At the first conference, Campbell said, “we thought 500 (participants) would be a terrific success. We ended up with 1,300.” The second year drew 2,500 women and 700 were turned away. Last year, 5,500 women came and 3,000 were turned away, he said. This year, the conference was expanded to two days.
‘Force of Numbers’
Those who were attending their second or third conference said they liked the mix of professional and personal topics, the low cost ($30 a day) and the excitement of mingling with so many other successful women. “When you get together, you feel the force of numbers. We (women) are real dissipated out there,” said Jane Ballback, partner with her sister, Jan, in an Orange County career management firm.
One speaker complained that the conference is too amorphous to provide much education and serves best to give the women exposure to one another’s businesses or services. She asked not to be identified since criticism might hinder her chances of being invited back and she did not want to jeopardize that exposure for her own business.
“It’s remarkable,” said Pat Acree, 44, a sales representative from Whittier. “It gives me an awareness of what’s out there in life and the marketplace. It’s not happening anywhere else. I wish men were as excited about self-awareness.”
Acree objected, however, to women aggressively promoting their services, such as those who had slapped an advertising sticker on Acree’s lapel. As Acree spoke, Cheryl Jaffe, author of “The Newport Beach Woman,” whizzed by, a flash of tan skin, white teeth and gold jewelry, passing out cards for a wine reception at 5 p.m. to “Meet the Newport Beach Woman and learn how to create energy in your life.”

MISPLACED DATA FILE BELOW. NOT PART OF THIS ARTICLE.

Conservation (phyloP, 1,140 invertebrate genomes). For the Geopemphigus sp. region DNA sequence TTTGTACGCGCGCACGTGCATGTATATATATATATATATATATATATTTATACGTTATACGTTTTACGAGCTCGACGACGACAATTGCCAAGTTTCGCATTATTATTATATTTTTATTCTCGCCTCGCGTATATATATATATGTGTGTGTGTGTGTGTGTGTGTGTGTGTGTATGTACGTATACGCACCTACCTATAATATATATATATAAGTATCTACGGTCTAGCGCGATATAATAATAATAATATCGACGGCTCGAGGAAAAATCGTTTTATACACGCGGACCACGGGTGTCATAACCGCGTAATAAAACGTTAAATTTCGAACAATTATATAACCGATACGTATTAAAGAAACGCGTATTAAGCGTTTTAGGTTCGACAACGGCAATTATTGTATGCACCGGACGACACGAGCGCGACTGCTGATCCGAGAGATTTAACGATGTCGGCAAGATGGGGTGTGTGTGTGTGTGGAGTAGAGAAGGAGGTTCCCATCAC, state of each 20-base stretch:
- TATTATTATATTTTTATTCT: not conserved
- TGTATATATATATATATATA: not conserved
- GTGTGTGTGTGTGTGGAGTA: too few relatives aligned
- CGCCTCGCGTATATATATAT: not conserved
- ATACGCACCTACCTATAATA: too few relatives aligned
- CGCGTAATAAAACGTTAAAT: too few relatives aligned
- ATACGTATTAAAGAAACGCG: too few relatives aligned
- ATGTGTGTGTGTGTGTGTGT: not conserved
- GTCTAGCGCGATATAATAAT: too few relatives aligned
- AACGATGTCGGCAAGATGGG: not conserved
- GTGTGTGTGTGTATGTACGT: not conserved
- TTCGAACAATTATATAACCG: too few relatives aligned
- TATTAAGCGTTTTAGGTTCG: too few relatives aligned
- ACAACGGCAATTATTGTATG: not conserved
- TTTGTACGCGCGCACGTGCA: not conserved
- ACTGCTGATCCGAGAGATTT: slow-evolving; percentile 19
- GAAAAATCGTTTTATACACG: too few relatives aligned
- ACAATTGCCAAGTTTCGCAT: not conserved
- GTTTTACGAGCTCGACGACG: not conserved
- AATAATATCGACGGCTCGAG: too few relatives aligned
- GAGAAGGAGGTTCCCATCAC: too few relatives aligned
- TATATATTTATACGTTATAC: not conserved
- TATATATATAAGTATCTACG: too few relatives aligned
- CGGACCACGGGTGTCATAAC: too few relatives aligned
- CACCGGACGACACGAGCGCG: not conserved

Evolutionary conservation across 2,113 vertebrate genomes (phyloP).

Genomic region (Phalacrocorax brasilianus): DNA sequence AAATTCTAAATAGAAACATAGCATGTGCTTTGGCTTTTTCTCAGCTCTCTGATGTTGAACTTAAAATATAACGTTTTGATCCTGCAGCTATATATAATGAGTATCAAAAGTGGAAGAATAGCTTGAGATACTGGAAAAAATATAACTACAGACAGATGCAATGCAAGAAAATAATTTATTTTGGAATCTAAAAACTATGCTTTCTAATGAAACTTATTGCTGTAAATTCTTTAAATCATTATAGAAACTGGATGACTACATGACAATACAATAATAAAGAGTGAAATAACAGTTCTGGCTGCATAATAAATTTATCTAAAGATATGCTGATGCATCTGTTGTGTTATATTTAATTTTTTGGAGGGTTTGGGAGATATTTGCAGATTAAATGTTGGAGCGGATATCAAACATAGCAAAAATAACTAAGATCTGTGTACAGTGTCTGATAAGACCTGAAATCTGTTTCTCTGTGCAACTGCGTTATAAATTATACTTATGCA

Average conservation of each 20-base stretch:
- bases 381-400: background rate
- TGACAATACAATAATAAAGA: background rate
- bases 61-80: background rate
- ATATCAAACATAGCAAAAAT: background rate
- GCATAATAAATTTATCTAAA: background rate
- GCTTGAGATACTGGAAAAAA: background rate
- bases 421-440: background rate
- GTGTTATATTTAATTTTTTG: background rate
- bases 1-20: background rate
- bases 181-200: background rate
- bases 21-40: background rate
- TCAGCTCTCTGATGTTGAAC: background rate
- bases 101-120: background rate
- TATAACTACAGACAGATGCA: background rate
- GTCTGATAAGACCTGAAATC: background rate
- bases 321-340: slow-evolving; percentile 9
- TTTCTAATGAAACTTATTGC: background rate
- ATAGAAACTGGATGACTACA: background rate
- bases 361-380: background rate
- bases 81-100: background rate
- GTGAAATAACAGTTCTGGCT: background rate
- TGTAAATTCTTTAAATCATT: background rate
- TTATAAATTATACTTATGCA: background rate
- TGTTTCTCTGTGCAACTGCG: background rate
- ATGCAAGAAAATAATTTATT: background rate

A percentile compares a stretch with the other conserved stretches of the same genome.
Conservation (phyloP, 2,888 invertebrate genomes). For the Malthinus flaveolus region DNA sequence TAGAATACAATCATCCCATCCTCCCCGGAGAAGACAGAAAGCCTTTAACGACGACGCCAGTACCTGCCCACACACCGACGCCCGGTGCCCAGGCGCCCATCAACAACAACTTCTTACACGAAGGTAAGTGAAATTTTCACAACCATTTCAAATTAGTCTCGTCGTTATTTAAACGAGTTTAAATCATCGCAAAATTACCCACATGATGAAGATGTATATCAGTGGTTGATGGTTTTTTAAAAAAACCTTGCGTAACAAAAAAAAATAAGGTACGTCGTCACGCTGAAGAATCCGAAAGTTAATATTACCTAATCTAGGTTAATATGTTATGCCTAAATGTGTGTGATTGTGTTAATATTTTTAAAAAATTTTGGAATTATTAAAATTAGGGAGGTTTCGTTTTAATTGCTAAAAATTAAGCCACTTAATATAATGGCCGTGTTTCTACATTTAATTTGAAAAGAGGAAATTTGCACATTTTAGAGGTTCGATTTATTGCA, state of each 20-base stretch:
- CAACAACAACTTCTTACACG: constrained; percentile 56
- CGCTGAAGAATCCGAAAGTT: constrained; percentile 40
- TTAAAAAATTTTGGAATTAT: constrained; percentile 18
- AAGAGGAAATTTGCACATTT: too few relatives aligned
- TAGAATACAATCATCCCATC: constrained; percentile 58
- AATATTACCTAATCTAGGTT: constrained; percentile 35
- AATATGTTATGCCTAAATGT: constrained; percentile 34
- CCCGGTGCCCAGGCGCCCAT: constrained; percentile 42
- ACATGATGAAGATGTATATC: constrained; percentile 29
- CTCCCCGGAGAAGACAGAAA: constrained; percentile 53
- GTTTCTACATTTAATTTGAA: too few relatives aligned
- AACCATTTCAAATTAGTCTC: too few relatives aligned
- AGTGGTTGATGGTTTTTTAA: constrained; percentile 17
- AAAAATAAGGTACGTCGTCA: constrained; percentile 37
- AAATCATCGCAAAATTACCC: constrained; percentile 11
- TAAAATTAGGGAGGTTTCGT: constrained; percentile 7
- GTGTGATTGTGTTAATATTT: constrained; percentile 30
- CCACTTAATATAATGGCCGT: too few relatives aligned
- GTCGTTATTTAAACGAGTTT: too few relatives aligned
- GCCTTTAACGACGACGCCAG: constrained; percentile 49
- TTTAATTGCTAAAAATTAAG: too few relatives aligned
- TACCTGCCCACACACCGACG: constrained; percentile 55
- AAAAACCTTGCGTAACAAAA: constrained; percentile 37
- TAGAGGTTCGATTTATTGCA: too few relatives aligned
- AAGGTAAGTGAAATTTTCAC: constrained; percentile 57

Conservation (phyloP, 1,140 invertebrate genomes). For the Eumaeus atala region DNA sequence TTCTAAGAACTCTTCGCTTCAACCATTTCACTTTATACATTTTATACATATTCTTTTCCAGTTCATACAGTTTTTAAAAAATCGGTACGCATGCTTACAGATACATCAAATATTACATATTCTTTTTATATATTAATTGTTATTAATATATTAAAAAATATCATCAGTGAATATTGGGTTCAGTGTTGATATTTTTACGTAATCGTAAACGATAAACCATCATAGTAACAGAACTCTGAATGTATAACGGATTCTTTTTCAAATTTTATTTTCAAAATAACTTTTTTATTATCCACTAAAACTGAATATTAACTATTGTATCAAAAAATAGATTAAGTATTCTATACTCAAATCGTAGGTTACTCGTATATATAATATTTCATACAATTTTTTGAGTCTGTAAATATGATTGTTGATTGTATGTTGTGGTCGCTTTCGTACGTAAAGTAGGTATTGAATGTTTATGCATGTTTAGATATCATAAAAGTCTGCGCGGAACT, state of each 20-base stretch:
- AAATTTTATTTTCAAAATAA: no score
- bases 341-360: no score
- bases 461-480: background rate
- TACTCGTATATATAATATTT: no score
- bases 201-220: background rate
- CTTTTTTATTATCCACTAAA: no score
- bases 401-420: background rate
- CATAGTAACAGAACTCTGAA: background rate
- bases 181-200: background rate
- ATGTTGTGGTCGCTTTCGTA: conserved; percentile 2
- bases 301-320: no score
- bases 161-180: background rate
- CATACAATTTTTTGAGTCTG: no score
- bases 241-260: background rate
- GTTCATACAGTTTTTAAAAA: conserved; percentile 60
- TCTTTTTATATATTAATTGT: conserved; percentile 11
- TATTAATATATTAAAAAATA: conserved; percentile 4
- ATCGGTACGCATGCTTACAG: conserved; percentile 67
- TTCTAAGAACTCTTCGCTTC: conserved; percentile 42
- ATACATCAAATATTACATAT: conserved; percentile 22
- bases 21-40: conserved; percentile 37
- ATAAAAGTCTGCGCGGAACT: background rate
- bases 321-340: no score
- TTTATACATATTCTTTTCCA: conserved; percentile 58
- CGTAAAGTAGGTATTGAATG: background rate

Many Own Businesses
Nearby, a banner read “Vivi’s Numero Uno Hair Designs. Free haircuts. We support Sen. Bill Campbell for State Controller.”
About a third of the conference participants own their own businesses, according to a show of hands at the opening session.
Women now hold the majority of professional jobs in the United States, Campbell told the audience at the opening session Monday. Businesses owned by women are the fastest-growing segment in the U.S. economy, and California women own four times the number of businesses as do women in other states, said Carol Crockett, acting director of the Women’s Business Ownership Program for the U.S. Small Business Administration.
One reason Chrysler co-sponsored the conference is that by 1990 nearly half of all new car buyers will be women, Pat Smorra, general sales manager for Chrysler in California, told the 5,000 women at the opening session. “We know we have to change things about our system,” he said. “We tell our dealers today women don’t want to be treated like ‘women’ but like customers.”
Since dozens of other corporations helped underwrite the conference, costs could be limited to $30 a day, said Kathleen McDannel, a member of the National Organization for Women and member of the 100-member advisory committee for the Conference on Women. “We couldn’t do it without them,” she said.
It is still too expensive for “real middle-class women,” and many women cannot afford to take the time off work to come to the conference, said Diana Workman, peer educational program coordinator for the Orange County branch of Planned Parenthood, which had a booth at the conference in a room next to an exhibit by the Traditional Values Coalition. Moreover, Workman said there were only two agenda topics on substantive political issues this year: a debate on abortion between Workman and Jo Ellen Allen of the Eagle Forum, and a seminar on comparable worth.